Switch to a 64-bit Linux Kernel
Updated by Edward Angert
Before an existing Linode can be migrated to a new host, you’ll need to ensure that all configuration profiles on that Linode are using a 64-bit kernel. This guide will show you how to make that switch, and warn about some of the more common issues to look out for in the process.
Switch to a 64-bit Kernel
Next to your Configuration Profile, click Edit.
Boot Settingsclick on the Kernel drop down. Select the
Latest 64 bitoption.
Press Save Changes, which will take you back to your Linode Dashboard. Now reboot your Linode.
Switching to a 64-bit kernel does not mean you now have a 64-bit deployment of Linux. Until you redeploy, your user space and libraries will still be 32-bit. The 64-bit kernel will happily run software designed for 32-bit, but specific pieces of software may conflict with the new kernel.
The following is a list of software with known issues running on a 32-bit distribution with a 64-bit kernel. If you rely on any of these packages, we suggest a rebuild to a 64-bit distribution.
If you’re ready to rebuild your Linode using a 64-bit distribution, you can start by following the steps outlined in our Disks and Configuration Profiles guide to create a second deployment. From there, you can copy your data to the new 64-bit version, then delete your old profile and disks.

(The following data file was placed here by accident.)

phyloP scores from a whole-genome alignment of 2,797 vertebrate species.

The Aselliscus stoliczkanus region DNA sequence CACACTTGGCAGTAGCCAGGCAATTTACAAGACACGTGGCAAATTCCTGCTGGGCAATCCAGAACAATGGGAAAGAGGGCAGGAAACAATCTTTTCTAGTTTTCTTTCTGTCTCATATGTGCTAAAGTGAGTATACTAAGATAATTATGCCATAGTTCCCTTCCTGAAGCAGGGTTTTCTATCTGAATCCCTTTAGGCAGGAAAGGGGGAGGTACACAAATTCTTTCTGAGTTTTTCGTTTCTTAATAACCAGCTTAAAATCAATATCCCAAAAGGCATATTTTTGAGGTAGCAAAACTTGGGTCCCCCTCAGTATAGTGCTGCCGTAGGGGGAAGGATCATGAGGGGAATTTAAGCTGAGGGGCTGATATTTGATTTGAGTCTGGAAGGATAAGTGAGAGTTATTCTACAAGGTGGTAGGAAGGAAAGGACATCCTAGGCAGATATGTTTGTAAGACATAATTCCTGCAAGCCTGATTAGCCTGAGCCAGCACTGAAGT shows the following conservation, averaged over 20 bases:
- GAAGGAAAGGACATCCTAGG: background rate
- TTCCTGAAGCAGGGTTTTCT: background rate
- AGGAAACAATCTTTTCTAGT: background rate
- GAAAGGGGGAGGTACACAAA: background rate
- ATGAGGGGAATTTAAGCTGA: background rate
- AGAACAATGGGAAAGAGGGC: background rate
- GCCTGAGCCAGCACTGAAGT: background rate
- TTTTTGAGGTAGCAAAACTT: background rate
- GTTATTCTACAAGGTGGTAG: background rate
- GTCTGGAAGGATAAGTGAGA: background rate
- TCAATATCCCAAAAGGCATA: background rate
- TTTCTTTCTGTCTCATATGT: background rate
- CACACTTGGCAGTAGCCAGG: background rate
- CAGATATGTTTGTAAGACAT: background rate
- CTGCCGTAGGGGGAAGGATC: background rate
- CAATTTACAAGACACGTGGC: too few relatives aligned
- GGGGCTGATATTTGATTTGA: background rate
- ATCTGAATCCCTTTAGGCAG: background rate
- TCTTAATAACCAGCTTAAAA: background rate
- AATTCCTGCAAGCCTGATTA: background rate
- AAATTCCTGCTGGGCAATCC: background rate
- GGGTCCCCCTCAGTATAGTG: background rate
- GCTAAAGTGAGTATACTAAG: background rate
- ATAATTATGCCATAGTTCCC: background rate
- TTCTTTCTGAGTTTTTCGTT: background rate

Otherwise, find your Linux distribution of choice below to check for additional known issues.
Ubuntu and Debian
For Ubuntu and Debian users, the Apt package management system will continue to download correct architecture version of software, despite the new kernel.
CentOS and Fedora
When switching a 32-bit CentOS or Fedora build to use a 64-bit kernel, you need to configure the distro’s package manager (Yum) to explicitly download x86 architecture builds of updates to existing and new packages. If you haven’t already, we recommend CentOS users switch to the package mirrors Linode provides. The instructions to switch to Linode’s package mirrors are in the package mirrors guide. Regardless of your decision to use our mirrors, you will want to run this command to ensure that only 32-bit packages are selected:
sed -i 's/$basearch/i386/g' /etc/yum.repos.d/*
Once this is done, run a cleanup of yum:
yum clean all
Now all future software installed from Yum will use the correct CPU architecture for your 32-bit user space.
The Arch package manager, Pacman, chooses what architecture-specific builds to download based on the kernel. After switching to the 64-bit kernel, adjust this setting in
In Gentoo, all packages are compiled on the system. Ensure that the
-m32 flag is set in
You may wish to consult the following resources for additional information on this topic. While these are provided in the hope that they will be useful, please note that we cannot vouch for the accuracy or timeliness of externally hosted materials.
This guide is published under a CC BY-ND 4.0 license.